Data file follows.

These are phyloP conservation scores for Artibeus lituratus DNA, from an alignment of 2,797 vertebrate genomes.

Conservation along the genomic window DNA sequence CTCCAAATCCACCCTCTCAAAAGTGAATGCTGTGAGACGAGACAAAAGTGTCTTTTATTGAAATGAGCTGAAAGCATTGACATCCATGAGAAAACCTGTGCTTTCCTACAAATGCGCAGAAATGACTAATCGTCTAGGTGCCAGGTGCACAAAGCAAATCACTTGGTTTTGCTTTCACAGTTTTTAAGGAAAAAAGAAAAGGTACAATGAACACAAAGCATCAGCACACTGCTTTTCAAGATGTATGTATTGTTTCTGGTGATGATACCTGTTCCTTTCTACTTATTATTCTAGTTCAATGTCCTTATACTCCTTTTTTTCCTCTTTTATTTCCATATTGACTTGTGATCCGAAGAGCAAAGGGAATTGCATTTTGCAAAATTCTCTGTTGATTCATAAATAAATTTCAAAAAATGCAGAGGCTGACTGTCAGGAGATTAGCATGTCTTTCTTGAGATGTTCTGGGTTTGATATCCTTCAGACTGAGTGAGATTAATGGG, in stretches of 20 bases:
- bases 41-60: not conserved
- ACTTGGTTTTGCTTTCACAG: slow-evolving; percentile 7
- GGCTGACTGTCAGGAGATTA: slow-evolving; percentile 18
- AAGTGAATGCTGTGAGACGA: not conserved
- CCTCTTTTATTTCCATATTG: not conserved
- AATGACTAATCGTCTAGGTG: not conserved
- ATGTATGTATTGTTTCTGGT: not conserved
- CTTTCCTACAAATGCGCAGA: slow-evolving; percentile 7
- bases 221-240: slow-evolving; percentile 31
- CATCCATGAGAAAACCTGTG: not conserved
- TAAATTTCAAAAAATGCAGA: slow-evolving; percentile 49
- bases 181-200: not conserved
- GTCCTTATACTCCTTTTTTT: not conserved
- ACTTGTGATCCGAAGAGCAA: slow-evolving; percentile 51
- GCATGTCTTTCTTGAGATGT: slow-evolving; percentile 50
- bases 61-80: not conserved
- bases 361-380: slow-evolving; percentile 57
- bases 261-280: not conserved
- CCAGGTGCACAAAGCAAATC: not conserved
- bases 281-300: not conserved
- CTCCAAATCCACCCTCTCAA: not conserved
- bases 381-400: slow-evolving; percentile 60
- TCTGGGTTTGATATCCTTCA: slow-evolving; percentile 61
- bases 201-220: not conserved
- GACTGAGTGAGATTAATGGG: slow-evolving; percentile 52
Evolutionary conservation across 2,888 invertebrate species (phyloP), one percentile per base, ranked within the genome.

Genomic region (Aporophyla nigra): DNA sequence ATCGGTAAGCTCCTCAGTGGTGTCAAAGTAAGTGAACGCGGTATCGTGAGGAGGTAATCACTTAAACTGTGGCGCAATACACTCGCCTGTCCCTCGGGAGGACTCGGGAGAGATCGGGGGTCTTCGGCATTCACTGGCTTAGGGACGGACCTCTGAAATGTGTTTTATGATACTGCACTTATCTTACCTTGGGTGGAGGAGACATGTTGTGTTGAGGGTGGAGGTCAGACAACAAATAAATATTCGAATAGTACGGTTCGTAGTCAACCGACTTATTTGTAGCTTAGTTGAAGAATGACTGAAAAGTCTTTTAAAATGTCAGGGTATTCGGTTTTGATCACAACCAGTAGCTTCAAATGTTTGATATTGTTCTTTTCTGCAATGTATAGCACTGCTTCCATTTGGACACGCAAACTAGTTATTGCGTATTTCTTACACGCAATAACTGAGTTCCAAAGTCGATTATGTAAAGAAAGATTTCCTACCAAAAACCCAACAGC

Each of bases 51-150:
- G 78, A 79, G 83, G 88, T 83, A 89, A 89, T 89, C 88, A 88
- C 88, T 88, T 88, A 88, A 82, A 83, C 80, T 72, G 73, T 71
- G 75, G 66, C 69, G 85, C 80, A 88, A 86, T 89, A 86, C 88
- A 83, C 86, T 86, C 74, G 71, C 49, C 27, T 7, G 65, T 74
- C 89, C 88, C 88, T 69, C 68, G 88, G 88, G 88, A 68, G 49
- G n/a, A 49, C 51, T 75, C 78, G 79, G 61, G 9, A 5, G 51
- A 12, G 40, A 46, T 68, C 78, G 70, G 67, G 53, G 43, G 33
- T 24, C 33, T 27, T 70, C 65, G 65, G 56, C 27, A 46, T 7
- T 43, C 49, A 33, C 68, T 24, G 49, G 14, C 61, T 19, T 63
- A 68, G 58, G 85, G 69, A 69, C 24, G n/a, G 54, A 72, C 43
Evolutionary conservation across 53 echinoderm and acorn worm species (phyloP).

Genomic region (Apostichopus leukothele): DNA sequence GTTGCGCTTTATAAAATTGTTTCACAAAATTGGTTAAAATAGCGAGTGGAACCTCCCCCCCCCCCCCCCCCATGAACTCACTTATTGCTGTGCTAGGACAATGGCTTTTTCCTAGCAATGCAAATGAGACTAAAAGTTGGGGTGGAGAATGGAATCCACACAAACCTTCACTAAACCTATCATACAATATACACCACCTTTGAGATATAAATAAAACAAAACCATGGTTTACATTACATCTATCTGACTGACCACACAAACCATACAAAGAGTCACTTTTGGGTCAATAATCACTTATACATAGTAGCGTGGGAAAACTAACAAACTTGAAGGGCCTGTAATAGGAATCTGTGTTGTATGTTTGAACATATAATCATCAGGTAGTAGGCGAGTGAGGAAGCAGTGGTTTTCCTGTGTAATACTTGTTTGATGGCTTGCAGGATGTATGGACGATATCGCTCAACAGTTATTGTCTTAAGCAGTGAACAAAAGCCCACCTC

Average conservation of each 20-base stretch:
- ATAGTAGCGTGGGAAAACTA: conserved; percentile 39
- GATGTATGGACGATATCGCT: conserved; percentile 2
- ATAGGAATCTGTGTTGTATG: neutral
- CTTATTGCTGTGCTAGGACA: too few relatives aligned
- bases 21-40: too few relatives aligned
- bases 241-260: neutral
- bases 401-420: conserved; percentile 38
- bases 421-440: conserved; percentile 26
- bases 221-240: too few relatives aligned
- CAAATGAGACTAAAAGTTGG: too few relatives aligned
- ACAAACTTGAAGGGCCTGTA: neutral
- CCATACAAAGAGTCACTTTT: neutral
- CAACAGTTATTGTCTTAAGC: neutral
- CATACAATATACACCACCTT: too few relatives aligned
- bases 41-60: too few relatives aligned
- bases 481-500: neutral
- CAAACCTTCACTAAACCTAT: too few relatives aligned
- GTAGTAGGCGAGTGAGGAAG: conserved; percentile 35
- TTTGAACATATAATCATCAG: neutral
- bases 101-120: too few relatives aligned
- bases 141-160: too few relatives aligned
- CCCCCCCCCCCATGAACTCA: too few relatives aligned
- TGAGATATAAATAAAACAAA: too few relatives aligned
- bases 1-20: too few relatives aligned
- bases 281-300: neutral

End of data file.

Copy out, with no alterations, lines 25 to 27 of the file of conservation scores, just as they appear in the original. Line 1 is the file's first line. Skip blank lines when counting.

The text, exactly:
- TCTGGGTTTGATATCCTTCA: slow-evolving; percentile 61
- bases 201-220: not conserved
- GACTGAGTGAGATTAATGGG: slow-evolving; percentile 52